University of Akron football coach Terry Bowden knows his players can do basic arithmetic.
For the Zips (4-6, 2-5 in Mid-American Conference), that means four (their number of wins) plus two (the number of games they have left) equals six total victories and bowl eligibility.
Right now, Bowden knows one other thing about his players: They want to perform well, primarily because of the nature of recent losses, including a 36-26 setback against Northern Illinois on Nov. 1 in which they had a chance until quarterback Kato Nelson went down with an injury. That led to him sitting out a 27-7 loss to Eastern Michigan Nov. 10 when the offense struggled under backup quarterback Alex Ramart.
As for a 21-6 loss last week to Bowling Green? Nelson returned, but he was not Nelson. He had no explosion or cutting ability on runs courtesy of an undisclosed injury and the Zips, who haven’t scored an offensive touchdown in nine quarters, struggled again in a third consecutive loss.
Bowden said his players understand it’s a game-by-game situation, starting at noon Friday at Ohio.
“I don’t think they have any need to look beyond Ohio,” Bowden said earlier this week. “They bring enough problems themselves.”
The Bobcats are winners of 4-of-5, including a 52-17 thrashing of MAC East Division-leading Buffalo, and are tied with Miami, which owns the tiebreaker by virtue of beating them Nov. 7.
Lack of championship prospects don’t make Ohio (7-4, 2-5) any less dangerous, however, as improving for postseason play has to be considered paramount. Still, in recent meetings the Zips have played the Bobcats close. Last year, they snapped a nine-game losing streak to the Bobcats with a 37-34 win at InfoCision. The previous year they lost 9-3 in a gritty performance.
Bowden said he doesn’t know why games have been so close in the past, but he does have a theory: the Zips and Bobcats are very similar.
“I think it’s not so much about getting up or talent, but scheme,” he said. “Certain coaches live and die by their certain scheme and when they come up against that same team, those same variables go against each other.”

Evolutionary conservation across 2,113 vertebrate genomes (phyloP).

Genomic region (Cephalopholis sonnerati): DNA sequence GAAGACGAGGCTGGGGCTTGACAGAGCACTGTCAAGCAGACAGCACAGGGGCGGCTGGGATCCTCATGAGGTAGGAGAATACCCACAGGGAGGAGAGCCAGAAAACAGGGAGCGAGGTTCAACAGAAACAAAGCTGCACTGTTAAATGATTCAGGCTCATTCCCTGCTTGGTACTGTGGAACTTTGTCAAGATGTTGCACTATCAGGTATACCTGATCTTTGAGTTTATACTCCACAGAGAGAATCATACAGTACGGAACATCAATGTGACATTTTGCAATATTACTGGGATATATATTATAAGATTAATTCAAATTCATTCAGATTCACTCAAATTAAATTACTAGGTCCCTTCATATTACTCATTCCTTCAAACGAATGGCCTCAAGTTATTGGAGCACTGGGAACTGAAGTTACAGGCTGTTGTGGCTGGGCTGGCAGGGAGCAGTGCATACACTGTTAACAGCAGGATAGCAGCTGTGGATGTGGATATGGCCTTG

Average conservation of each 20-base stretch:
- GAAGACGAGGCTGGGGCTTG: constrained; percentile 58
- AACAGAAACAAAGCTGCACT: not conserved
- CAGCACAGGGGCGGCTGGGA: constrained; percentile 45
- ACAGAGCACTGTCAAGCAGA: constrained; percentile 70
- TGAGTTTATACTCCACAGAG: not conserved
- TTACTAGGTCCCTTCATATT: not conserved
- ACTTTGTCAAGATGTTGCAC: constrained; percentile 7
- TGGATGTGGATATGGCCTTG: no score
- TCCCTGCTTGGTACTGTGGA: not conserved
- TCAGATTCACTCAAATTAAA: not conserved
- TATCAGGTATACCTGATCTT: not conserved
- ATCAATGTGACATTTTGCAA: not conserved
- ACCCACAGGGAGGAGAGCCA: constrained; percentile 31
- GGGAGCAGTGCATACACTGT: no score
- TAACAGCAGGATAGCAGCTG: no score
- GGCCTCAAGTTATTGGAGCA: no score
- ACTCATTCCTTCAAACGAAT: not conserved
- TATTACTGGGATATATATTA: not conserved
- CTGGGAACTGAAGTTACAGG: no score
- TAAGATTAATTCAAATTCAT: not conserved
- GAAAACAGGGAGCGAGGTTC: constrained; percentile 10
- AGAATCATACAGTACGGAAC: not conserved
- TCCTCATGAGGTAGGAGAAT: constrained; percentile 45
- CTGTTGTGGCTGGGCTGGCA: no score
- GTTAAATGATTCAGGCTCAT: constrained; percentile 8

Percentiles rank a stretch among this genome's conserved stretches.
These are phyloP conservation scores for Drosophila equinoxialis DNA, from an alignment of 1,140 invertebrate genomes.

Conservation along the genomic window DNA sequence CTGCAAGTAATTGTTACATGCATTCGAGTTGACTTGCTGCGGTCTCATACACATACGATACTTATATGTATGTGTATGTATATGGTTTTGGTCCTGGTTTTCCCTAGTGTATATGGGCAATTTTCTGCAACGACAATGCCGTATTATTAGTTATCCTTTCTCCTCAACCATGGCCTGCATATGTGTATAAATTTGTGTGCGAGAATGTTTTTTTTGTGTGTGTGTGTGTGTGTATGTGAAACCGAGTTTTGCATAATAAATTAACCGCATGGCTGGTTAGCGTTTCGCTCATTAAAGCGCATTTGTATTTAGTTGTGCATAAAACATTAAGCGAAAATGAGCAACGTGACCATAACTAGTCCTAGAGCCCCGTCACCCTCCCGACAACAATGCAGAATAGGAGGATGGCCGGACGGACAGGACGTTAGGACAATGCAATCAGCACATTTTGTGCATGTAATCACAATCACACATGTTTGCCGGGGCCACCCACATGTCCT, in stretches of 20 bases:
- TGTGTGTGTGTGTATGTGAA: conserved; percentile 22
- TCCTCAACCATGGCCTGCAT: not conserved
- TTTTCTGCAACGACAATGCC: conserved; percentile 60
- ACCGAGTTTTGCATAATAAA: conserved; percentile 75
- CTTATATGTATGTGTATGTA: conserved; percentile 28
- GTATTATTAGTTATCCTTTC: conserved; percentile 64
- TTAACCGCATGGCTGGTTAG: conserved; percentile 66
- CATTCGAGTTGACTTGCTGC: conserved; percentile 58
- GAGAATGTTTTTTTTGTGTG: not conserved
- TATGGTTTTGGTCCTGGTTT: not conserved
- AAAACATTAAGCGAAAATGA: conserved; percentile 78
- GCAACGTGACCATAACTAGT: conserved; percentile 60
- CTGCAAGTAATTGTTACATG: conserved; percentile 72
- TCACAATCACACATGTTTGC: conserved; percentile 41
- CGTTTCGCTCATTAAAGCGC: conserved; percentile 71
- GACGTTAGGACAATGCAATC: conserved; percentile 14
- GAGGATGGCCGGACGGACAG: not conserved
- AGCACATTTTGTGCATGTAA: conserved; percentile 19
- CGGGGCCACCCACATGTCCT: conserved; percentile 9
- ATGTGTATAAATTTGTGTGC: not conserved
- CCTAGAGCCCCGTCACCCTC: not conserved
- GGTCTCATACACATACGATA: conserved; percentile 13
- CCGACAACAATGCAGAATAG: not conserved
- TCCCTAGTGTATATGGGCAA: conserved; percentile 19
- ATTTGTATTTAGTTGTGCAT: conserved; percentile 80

The Zips' chances will depend on Nelson’s health or Ramart’s preparation because the Bobcats defense will not be a pushover.
Ohio allows 26.5 points per game, and the UA offense is averaging 19.6. In the Bobcats' four most recent wins they surrendered just 59 points.
“They’ve always been a smart defense. They don’t give up cheap stuff. They’re where they’re supposed to be. They’re nasty and I say that in a positive way,” Bowden said. “They’ll get after you. They create turnovers [ranked fifth in the country in that category] and they just play hard football.”
Leading the Bobcats is quarterback Nathan Rourke, who leads the MAC in total offense with 2,871 yards from scrimmage (2,141 passing and 730 rushing). Rourke works in tandem with running back A.J. Ouellette (973 yards, 5.8 average) to run the conference’s top rushing team, averaging 251.1 yards per game on the ground.
“You just have to limit him,” Bowden said of Rourke.
Rourke is most effective running the option and with the running back often being used as a decoy.
“He’s going to get his share, but you’ve got to keep on pounding until you get a feel for it,” Bowden said. “You just want to limit the damage.”
If the Zips want things to add up to playing in another postseason, they have no choice.
George M. Thomas can be reached at firstname.lastname@example.org. Follow him on Twitter at www.twitter.com/ByGeorgeThomas.